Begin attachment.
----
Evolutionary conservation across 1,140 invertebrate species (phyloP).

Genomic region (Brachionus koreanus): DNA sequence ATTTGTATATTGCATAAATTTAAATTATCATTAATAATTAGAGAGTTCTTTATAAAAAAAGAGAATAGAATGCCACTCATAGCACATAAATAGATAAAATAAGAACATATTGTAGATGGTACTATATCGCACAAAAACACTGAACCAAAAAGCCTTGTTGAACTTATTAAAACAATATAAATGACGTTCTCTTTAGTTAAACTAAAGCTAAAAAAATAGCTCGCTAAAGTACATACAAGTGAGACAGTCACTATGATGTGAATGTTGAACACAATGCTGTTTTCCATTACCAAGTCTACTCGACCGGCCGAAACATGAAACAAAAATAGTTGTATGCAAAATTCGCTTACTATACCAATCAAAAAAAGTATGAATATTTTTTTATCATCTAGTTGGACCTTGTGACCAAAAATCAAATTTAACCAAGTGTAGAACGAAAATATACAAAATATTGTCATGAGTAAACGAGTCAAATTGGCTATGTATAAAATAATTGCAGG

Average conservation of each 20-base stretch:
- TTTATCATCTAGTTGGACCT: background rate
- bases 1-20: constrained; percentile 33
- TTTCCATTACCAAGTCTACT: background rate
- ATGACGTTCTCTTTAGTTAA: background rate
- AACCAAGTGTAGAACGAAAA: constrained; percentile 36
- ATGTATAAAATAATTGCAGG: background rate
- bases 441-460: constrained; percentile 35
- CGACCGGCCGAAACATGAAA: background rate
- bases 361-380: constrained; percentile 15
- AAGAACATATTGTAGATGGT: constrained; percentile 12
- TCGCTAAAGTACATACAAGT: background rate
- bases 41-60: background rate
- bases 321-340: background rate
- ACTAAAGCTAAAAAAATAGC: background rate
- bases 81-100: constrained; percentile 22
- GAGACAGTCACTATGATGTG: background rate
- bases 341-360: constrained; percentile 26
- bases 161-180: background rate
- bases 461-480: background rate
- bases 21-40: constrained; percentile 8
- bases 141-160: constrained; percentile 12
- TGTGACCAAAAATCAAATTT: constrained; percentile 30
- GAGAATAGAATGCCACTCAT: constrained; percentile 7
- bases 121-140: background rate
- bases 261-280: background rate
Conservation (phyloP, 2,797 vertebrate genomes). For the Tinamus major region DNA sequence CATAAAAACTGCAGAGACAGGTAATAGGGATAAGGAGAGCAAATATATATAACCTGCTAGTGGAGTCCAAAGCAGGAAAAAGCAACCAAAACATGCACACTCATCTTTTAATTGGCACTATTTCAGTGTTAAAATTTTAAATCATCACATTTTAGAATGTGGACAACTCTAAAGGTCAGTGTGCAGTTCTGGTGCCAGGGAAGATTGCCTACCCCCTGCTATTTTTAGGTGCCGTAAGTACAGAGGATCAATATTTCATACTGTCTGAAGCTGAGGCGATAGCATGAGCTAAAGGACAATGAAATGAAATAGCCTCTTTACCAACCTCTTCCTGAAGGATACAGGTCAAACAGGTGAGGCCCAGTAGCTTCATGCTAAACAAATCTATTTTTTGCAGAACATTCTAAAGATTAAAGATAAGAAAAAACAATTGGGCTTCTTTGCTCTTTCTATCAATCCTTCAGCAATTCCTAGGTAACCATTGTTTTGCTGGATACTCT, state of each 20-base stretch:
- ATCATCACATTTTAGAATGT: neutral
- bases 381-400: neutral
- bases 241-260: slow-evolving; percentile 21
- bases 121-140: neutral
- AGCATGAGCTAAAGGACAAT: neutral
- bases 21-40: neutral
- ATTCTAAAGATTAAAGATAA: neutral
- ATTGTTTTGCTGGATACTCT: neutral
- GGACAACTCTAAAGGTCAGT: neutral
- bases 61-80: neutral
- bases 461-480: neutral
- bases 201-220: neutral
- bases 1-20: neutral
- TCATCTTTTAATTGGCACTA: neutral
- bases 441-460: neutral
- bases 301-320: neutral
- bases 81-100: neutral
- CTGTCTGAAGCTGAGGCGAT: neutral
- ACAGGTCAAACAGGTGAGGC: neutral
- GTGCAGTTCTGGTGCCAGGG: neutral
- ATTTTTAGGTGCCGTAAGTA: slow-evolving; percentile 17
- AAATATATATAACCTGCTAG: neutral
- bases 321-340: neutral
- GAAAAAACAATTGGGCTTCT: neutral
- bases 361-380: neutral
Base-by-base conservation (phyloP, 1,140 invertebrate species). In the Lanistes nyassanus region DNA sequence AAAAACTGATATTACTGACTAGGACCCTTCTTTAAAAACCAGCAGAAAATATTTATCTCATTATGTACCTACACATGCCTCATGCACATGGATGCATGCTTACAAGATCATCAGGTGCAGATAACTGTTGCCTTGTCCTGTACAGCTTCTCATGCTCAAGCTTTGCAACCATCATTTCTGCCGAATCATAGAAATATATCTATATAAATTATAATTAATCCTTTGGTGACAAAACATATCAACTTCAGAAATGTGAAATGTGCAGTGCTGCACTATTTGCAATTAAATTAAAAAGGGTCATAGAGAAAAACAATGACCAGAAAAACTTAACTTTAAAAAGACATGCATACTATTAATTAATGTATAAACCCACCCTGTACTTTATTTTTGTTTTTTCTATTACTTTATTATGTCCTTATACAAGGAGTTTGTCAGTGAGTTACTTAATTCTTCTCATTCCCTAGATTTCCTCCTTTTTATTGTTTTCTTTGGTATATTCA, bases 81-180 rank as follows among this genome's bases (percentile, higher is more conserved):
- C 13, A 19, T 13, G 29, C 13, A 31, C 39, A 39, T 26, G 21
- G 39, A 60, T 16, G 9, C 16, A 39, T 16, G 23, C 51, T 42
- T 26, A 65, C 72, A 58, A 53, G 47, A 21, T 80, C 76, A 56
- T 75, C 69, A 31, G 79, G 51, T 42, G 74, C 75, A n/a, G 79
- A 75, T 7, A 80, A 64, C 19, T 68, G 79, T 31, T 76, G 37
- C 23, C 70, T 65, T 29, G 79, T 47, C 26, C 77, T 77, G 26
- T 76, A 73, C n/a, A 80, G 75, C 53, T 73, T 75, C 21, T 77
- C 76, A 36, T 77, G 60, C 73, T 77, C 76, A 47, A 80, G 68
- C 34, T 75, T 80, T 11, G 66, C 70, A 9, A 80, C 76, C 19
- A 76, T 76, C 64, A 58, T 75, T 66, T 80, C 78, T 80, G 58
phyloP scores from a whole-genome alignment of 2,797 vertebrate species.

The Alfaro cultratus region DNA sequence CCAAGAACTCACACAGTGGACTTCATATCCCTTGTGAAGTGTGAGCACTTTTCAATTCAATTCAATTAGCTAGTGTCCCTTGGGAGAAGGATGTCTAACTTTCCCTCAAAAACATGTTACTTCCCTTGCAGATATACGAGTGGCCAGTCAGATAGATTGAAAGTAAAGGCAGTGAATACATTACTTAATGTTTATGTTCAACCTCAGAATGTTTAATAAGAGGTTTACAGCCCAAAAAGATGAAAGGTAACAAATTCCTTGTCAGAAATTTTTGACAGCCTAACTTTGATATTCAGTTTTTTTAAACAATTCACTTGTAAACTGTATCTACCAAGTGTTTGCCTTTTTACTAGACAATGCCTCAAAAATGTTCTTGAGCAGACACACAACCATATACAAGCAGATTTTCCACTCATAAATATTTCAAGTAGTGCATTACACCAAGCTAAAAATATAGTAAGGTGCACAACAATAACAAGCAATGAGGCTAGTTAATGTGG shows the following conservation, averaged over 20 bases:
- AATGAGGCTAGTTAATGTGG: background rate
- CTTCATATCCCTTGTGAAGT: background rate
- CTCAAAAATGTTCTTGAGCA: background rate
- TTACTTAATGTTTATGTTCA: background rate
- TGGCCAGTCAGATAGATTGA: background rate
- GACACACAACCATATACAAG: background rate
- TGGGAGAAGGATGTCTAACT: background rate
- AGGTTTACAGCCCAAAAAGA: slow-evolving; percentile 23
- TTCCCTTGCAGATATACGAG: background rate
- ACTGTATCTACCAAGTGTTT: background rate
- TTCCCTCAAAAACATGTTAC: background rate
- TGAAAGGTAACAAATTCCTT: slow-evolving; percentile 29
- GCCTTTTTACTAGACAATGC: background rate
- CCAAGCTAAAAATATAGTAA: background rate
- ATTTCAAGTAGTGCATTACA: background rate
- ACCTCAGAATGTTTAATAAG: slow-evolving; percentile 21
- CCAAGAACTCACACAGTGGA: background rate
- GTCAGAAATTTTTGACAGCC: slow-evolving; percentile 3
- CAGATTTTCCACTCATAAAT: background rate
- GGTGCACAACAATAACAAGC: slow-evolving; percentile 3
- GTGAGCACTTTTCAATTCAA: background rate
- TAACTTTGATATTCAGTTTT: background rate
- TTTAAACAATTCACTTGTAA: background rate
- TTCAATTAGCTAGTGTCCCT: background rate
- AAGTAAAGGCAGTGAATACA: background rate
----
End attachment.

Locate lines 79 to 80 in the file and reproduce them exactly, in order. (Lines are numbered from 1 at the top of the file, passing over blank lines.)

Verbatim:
- TGAAAGGTAACAAATTCCTT: slow-evolving; percentile 29
- GCCTTTTTACTAGACAATGC: background rate